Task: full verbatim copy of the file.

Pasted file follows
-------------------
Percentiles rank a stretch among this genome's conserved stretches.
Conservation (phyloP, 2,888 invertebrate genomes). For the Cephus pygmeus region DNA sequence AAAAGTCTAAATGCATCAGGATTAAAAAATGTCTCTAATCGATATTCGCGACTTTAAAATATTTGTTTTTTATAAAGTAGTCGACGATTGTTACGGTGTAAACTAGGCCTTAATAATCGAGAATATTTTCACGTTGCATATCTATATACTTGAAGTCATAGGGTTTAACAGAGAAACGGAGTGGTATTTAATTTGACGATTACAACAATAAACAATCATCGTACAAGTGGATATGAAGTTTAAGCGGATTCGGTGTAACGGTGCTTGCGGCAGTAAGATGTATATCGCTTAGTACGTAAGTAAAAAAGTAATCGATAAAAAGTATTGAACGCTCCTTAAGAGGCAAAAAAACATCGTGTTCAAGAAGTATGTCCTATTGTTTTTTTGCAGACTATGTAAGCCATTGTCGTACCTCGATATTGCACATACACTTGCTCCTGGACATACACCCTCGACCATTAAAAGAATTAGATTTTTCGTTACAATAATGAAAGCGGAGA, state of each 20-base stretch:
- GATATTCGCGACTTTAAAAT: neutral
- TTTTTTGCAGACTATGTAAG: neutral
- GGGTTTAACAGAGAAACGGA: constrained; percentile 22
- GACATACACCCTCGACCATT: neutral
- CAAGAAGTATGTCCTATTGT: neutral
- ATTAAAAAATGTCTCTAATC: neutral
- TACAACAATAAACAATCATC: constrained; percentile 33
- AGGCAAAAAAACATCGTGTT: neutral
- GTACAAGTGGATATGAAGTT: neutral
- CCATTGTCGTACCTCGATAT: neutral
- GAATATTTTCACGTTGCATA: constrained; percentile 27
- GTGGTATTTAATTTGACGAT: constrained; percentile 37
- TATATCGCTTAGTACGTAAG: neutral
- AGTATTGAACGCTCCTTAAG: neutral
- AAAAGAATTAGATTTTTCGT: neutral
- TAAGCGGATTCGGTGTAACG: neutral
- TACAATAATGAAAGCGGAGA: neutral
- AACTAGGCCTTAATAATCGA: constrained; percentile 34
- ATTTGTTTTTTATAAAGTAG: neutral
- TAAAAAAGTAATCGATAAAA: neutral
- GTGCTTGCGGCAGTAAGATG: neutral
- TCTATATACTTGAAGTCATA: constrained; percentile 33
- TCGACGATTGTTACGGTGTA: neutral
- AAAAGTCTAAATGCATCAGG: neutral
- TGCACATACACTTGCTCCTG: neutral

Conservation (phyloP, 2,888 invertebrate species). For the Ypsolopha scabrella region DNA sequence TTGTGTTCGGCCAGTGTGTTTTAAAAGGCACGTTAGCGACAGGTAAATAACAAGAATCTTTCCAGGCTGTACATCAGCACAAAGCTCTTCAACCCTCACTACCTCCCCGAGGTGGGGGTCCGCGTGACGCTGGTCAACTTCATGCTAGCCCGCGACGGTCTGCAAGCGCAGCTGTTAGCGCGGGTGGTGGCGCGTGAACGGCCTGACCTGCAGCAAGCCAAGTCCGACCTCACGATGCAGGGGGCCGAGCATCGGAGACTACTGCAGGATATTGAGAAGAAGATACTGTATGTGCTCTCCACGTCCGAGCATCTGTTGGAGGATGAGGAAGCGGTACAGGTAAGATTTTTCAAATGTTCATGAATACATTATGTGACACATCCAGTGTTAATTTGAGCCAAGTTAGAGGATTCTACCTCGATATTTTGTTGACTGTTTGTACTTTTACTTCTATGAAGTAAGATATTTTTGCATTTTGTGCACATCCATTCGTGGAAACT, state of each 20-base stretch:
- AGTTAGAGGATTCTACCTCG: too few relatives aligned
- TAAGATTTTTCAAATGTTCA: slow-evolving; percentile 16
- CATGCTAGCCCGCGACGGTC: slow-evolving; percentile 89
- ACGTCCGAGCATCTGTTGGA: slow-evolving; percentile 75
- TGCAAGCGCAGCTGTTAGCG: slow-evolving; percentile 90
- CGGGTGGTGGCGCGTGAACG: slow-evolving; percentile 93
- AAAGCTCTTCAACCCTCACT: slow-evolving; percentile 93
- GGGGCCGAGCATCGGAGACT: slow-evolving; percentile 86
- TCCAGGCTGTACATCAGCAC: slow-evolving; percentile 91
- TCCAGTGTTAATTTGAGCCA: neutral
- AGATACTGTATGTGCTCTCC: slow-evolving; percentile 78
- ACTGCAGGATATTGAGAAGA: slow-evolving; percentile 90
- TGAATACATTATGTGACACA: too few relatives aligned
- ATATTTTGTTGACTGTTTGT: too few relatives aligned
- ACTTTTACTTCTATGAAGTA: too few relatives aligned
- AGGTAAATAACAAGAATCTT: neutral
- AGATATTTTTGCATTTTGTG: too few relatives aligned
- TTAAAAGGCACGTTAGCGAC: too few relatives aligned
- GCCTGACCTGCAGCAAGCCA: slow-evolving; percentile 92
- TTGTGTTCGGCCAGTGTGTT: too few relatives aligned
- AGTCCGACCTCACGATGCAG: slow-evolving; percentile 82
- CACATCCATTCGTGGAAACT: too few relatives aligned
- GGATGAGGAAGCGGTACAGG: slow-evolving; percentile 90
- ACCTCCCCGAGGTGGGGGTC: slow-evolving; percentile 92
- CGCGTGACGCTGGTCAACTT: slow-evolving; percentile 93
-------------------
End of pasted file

Percentiles rank a stretch among this genome's conserved stretches.
Conservation (phyloP, 2,888 invertebrate genomes). For the Cephus pygmeus region DNA sequence AAAAGTCTAAATGCATCAGGATTAAAAAATGTCTCTAATCGATATTCGCGACTTTAAAATATTTGTTTTTTATAAAGTAGTCGACGATTGTTACGGTGTAAACTAGGCCTTAATAATCGAGAATATTTTCACGTTGCATATCTATATACTTGAAGTCATAGGGTTTAACAGAGAAACGGAGTGGTATTTAATTTGACGATTACAACAATAAACAATCATCGTACAAGTGGATATGAAGTTTAAGCGGATTCGGTGTAACGGTGCTTGCGGCAGTAAGATGTATATCGCTTAGTACGTAAGTAAAAAAGTAATCGATAAAAAGTATTGAACGCTCCTTAAGAGGCAAAAAAACATCGTGTTCAAGAAGTATGTCCTATTGTTTTTTTGCAGACTATGTAAGCCATTGTCGTACCTCGATATTGCACATACACTTGCTCCTGGACATACACCCTCGACCATTAAAAGAATTAGATTTTTCGTTACAATAATGAAAGCGGAGA, state of each 20-base stretch:
- GATATTCGCGACTTTAAAAT: neutral
- TTTTTTGCAGACTATGTAAG: neutral
- GGGTTTAACAGAGAAACGGA: constrained; percentile 22
- GACATACACCCTCGACCATT: neutral
- CAAGAAGTATGTCCTATTGT: neutral
- ATTAAAAAATGTCTCTAATC: neutral
- TACAACAATAAACAATCATC: constrained; percentile 33
- AGGCAAAAAAACATCGTGTT: neutral
- GTACAAGTGGATATGAAGTT: neutral
- CCATTGTCGTACCTCGATAT: neutral
- GAATATTTTCACGTTGCATA: constrained; percentile 27
- GTGGTATTTAATTTGACGAT: constrained; percentile 37
- TATATCGCTTAGTACGTAAG: neutral
- AGTATTGAACGCTCCTTAAG: neutral
- AAAAGAATTAGATTTTTCGT: neutral
- TAAGCGGATTCGGTGTAACG: neutral
- TACAATAATGAAAGCGGAGA: neutral
- AACTAGGCCTTAATAATCGA: constrained; percentile 34
- ATTTGTTTTTTATAAAGTAG: neutral
- TAAAAAAGTAATCGATAAAA: neutral
- GTGCTTGCGGCAGTAAGATG: neutral
- TCTATATACTTGAAGTCATA: constrained; percentile 33
- TCGACGATTGTTACGGTGTA: neutral
- AAAAGTCTAAATGCATCAGG: neutral
- TGCACATACACTTGCTCCTG: neutral

Conservation (phyloP, 2,888 invertebrate species). For the Ypsolopha scabrella region DNA sequence TTGTGTTCGGCCAGTGTGTTTTAAAAGGCACGTTAGCGACAGGTAAATAACAAGAATCTTTCCAGGCTGTACATCAGCACAAAGCTCTTCAACCCTCACTACCTCCCCGAGGTGGGGGTCCGCGTGACGCTGGTCAACTTCATGCTAGCCCGCGACGGTCTGCAAGCGCAGCTGTTAGCGCGGGTGGTGGCGCGTGAACGGCCTGACCTGCAGCAAGCCAAGTCCGACCTCACGATGCAGGGGGCCGAGCATCGGAGACTACTGCAGGATATTGAGAAGAAGATACTGTATGTGCTCTCCACGTCCGAGCATCTGTTGGAGGATGAGGAAGCGGTACAGGTAAGATTTTTCAAATGTTCATGAATACATTATGTGACACATCCAGTGTTAATTTGAGCCAAGTTAGAGGATTCTACCTCGATATTTTGTTGACTGTTTGTACTTTTACTTCTATGAAGTAAGATATTTTTGCATTTTGTGCACATCCATTCGTGGAAACT, state of each 20-base stretch:
- AGTTAGAGGATTCTACCTCG: too few relatives aligned
- TAAGATTTTTCAAATGTTCA: slow-evolving; percentile 16
- CATGCTAGCCCGCGACGGTC: slow-evolving; percentile 89
- ACGTCCGAGCATCTGTTGGA: slow-evolving; percentile 75
- TGCAAGCGCAGCTGTTAGCG: slow-evolving; percentile 90
- CGGGTGGTGGCGCGTGAACG: slow-evolving; percentile 93
- AAAGCTCTTCAACCCTCACT: slow-evolving; percentile 93
- GGGGCCGAGCATCGGAGACT: slow-evolving; percentile 86
- TCCAGGCTGTACATCAGCAC: slow-evolving; percentile 91
- TCCAGTGTTAATTTGAGCCA: neutral
- AGATACTGTATGTGCTCTCC: slow-evolving; percentile 78
- ACTGCAGGATATTGAGAAGA: slow-evolving; percentile 90
- TGAATACATTATGTGACACA: too few relatives aligned
- ATATTTTGTTGACTGTTTGT: too few relatives aligned
- ACTTTTACTTCTATGAAGTA: too few relatives aligned
- AGGTAAATAACAAGAATCTT: neutral
- AGATATTTTTGCATTTTGTG: too few relatives aligned
- TTAAAAGGCACGTTAGCGAC: too few relatives aligned
- GCCTGACCTGCAGCAAGCCA: slow-evolving; percentile 92
- TTGTGTTCGGCCAGTGTGTT: too few relatives aligned
- AGTCCGACCTCACGATGCAG: slow-evolving; percentile 82
- CACATCCATTCGTGGAAACT: too few relatives aligned
- GGATGAGGAAGCGGTACAGG: slow-evolving; percentile 90
- ACCTCCCCGAGGTGGGGGTC: slow-evolving; percentile 92
- CGCGTGACGCTGGTCAACTT: slow-evolving; percentile 93